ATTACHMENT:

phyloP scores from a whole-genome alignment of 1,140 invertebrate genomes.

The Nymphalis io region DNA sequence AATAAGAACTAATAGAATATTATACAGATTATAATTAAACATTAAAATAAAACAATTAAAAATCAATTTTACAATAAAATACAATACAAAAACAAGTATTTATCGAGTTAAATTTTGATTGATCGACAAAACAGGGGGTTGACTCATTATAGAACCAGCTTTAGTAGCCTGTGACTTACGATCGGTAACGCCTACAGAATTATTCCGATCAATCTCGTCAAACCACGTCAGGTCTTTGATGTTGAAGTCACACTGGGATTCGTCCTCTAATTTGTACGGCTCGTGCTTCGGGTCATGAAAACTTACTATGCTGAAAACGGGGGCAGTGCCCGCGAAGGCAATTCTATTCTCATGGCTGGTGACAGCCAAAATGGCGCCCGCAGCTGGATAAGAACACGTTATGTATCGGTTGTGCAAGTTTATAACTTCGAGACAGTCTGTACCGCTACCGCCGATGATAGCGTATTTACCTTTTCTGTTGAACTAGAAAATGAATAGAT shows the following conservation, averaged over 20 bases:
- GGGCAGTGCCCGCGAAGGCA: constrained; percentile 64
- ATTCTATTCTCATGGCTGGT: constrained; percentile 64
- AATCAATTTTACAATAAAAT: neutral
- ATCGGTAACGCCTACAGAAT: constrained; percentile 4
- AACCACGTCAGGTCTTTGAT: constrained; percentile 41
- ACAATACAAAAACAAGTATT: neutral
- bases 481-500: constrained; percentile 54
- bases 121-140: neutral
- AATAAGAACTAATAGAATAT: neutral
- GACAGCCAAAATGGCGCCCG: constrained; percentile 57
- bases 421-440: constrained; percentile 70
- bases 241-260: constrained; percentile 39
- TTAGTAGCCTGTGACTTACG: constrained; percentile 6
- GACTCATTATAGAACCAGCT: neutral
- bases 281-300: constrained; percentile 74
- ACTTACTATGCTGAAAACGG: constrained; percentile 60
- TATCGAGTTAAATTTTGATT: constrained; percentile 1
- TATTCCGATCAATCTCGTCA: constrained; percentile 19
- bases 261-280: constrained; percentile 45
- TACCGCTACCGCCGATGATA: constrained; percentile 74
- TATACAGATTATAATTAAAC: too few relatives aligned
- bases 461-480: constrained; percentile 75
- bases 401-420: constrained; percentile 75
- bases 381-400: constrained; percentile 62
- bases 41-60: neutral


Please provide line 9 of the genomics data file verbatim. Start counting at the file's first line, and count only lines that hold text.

- bases 481-500: constrained; percentile 54